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Mets Exit Interview: Pete Alonso crushes the first chapter of his career

NEW YORK, NEW YORK - SEPTEMBER 28: Pete Alonso #20 of the New York Mets reacts after his third inning home run against the Atlanta Braves at Citi Field on September 28, 2019 in New York City. The home run was Alonso"s 53rd of the season, breaking Aaron Judge's rookie record. (Photo by Jim McIsaac/Getty Images)
NEW YORK, NEW YORK - SEPTEMBER 28: Pete Alonso #20 of the New York Mets reacts after his third inning home run against the Atlanta Braves at Citi Field on September 28, 2019 in New York City. The home run was Alonso"s 53rd of the season, breaking Aaron Judge's rookie record. (Photo by Jim McIsaac/Getty Images) /
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NEW YORK, NEW YORK – SEPTEMBER 25: Pete Alonso #20 of the New York Mets looks on during their game against the Miami Marlins at Citi Field on September 25, 2019 in the Flushing neighborhood of the Queens borough in New York City. (Photo by Emilee Chinn/Getty Images) /

New York Mets first baseman Pete Alonso crushed his way into MLB history this past season.

It took some time, but Pete Alonso finally made the New York Mets roster out of Spring Training this year. He took the first base job and never looked back.

After spending too many years in the minors, dealing with defensive concerns, and then going on to have a historic rookie season capped with him winning the NL Rookie of the Year Award, Alonso has become one of the best players on the team and a cornerstone piece of the Mets who will be part of the core that will seek to win a championship.

Let’s take a look at his 2019 season and what we should expect from him next year.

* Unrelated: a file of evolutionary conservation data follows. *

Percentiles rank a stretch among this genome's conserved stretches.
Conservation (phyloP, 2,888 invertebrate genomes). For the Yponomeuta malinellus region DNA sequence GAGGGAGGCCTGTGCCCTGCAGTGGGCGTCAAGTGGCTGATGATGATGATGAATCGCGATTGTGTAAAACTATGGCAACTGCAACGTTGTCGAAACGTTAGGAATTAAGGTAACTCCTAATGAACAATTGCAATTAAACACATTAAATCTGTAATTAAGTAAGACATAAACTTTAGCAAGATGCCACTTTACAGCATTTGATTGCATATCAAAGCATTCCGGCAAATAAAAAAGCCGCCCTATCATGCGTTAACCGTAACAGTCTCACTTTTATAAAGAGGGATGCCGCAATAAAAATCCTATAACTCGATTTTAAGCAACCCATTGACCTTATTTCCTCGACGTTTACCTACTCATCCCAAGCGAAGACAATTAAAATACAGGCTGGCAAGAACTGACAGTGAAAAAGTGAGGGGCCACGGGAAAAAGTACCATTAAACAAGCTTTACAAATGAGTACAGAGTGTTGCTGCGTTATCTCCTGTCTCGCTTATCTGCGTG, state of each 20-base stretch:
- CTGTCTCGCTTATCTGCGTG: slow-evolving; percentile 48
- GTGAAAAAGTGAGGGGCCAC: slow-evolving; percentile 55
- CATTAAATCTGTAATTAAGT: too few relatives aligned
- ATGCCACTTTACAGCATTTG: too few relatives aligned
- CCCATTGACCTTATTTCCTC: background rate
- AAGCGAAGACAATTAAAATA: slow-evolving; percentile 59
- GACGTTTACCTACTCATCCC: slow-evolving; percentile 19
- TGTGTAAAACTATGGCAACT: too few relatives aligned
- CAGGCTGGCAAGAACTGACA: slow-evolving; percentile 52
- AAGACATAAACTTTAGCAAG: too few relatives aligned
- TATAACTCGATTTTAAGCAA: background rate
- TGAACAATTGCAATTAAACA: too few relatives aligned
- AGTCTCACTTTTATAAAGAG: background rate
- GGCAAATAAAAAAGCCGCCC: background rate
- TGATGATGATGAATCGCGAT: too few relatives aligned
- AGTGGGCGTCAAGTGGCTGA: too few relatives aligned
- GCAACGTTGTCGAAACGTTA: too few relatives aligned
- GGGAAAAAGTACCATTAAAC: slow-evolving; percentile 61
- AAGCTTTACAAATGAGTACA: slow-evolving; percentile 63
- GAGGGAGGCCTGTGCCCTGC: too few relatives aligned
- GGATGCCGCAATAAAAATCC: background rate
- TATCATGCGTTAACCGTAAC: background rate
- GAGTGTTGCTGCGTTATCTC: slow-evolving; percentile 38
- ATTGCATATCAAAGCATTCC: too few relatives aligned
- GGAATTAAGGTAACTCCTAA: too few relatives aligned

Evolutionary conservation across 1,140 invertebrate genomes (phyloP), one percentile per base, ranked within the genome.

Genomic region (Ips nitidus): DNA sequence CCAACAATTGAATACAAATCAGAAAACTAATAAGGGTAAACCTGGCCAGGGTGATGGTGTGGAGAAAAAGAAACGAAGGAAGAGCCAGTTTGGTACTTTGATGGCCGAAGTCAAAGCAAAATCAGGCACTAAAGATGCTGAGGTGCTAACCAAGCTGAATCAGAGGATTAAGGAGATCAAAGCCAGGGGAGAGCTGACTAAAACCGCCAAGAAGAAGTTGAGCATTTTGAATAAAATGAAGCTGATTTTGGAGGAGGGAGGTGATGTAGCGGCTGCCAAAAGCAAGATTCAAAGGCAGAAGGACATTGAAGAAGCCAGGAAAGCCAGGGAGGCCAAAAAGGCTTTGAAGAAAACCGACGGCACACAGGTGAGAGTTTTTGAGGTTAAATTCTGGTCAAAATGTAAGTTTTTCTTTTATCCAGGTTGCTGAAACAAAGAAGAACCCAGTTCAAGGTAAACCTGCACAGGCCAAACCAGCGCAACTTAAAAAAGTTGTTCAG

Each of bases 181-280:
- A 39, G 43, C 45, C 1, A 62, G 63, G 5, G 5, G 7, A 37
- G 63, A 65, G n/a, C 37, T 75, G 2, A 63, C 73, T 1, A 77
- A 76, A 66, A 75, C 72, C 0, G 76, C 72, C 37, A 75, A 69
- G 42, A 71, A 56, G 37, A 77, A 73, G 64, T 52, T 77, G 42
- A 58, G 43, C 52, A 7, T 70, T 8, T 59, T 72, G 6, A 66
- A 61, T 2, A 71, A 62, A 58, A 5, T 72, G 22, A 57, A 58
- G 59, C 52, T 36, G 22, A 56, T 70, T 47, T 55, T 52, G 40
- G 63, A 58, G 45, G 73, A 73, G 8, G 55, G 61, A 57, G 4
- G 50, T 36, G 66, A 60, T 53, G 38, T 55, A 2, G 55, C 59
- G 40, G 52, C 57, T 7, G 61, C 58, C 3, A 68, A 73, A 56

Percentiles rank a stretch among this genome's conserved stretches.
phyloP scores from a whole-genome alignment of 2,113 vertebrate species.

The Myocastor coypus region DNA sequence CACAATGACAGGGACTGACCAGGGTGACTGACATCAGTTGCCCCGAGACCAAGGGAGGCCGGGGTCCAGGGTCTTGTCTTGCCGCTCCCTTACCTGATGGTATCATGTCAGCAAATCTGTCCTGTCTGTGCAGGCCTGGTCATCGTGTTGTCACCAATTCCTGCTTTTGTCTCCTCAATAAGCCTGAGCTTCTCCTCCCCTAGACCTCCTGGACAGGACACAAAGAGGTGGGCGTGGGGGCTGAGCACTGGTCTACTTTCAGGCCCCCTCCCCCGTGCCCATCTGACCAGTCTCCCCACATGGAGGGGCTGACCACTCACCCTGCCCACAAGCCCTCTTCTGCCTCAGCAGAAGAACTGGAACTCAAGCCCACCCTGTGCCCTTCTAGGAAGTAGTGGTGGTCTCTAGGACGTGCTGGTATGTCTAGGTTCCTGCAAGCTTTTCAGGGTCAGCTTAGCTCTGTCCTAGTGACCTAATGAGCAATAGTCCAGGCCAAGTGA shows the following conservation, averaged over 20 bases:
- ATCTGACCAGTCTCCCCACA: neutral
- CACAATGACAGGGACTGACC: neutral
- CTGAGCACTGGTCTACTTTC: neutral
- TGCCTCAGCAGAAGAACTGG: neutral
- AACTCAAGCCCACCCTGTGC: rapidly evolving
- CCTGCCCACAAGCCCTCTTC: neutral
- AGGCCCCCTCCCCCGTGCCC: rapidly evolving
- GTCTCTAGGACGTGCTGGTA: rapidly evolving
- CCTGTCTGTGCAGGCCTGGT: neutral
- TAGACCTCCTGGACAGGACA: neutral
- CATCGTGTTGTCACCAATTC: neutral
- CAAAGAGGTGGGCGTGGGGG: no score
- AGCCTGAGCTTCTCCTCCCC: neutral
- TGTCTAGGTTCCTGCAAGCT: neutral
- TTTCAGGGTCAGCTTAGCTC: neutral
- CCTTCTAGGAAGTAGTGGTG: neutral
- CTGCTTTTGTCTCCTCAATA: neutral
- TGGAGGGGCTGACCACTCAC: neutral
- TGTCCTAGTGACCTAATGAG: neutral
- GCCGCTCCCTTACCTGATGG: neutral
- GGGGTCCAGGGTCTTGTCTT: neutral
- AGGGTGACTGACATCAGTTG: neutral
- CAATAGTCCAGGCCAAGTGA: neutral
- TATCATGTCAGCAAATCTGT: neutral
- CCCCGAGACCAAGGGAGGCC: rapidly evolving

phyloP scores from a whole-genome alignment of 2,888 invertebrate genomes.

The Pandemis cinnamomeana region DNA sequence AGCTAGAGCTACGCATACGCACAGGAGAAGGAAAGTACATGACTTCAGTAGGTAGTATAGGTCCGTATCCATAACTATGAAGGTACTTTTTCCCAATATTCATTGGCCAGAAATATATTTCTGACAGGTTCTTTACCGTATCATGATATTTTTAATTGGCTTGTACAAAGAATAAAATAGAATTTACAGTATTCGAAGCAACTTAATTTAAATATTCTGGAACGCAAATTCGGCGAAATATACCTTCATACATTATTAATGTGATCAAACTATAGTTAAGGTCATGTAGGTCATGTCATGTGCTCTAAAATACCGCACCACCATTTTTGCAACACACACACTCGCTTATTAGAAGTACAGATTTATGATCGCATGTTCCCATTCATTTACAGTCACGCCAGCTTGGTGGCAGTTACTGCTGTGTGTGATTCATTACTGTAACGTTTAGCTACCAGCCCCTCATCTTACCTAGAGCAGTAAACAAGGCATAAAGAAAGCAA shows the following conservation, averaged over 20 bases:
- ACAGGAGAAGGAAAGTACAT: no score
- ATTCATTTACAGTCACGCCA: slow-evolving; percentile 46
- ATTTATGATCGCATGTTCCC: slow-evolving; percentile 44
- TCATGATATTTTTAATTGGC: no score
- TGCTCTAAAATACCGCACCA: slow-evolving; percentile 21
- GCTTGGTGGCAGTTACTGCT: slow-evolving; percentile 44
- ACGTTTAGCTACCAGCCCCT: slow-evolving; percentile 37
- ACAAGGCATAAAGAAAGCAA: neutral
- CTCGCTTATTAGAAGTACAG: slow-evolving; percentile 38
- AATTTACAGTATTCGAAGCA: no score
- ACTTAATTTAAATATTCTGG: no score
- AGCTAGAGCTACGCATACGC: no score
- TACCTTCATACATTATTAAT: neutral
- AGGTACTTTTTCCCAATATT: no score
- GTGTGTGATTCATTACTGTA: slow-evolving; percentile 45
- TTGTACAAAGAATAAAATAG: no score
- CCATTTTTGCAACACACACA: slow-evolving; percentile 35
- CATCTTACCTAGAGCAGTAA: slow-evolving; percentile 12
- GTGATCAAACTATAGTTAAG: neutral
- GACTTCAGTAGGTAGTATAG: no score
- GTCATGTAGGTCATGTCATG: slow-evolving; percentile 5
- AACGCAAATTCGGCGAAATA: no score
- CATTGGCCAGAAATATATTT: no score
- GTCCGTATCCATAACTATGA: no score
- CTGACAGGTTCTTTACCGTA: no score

What Went Right

Alonso did almost everything right in his first season in the majors. He slashed .260/.358/.583 while batting in 120 runs. He hit a whopping 53 home runs, a Mets record, and MLB rookie record. He was named to the All-Star Game and won the Home Run Derby. After just one year, he has become a power-hitter whom no pitcher wants to face.

He was a home-run hitting machine, but his bat wasn’t the only thing that impressed the baseball world. The main reason it took the Mets so long to call Alonso up was his poor defense at first base. Both fans and management alike knew they would be running a risk by trusting his glove, but he had to be called up.

Defensively speaking, Alonso was a pleasant surprise. He was much better than expected and even made several highlight-reel worthy plays. The Mets are a very bad defensive team, so fans are lucky that he didn’t turn out to be a disastrous defensive player.

Alonso’s got game, but he was impactful in terms of leadership and energy, as well. His enthusiasm and positivity have made him a likable player. When the Mets appeared to be out of a game, Alonso never quit and was one of the guys who got them right back into it.

He played a crucial part in leading the Mets to late wins. Even to those not in the clubhouse, it was clear how great the chemistry was between Alonso and his teammates. The importance he placed on interacting with fans is also admirable. He got them riled up during every game, and anyone could tell how much he cared about them being part of what the Mets did.

Alonso had many great off-field moments but the best, especially as someone who plays in New York, was definitely his 9/11 cleats. He asked MLB if the Mets could wear first-responder caps during their game on 9/11 but after they said no, he bought commemorative cleats for all of his teammates, which they wore during the game.

He didn’t care that it wasn’t allowed, he just wanted to show the city of New York how much he cares and how thankful he was that fans welcomed him with open arms. And as if that wasn’t enough, Alonso donated the cleats he wore that game to the 9/11 Memorial & Museum.

Alonso has become an honorary New Yorker who is going to be the face of the New York Mets because of his on-field excellence and who he is off the field, as well. It looks like the Mets have a captain in the making. He will be more than the great successor to David Wright.

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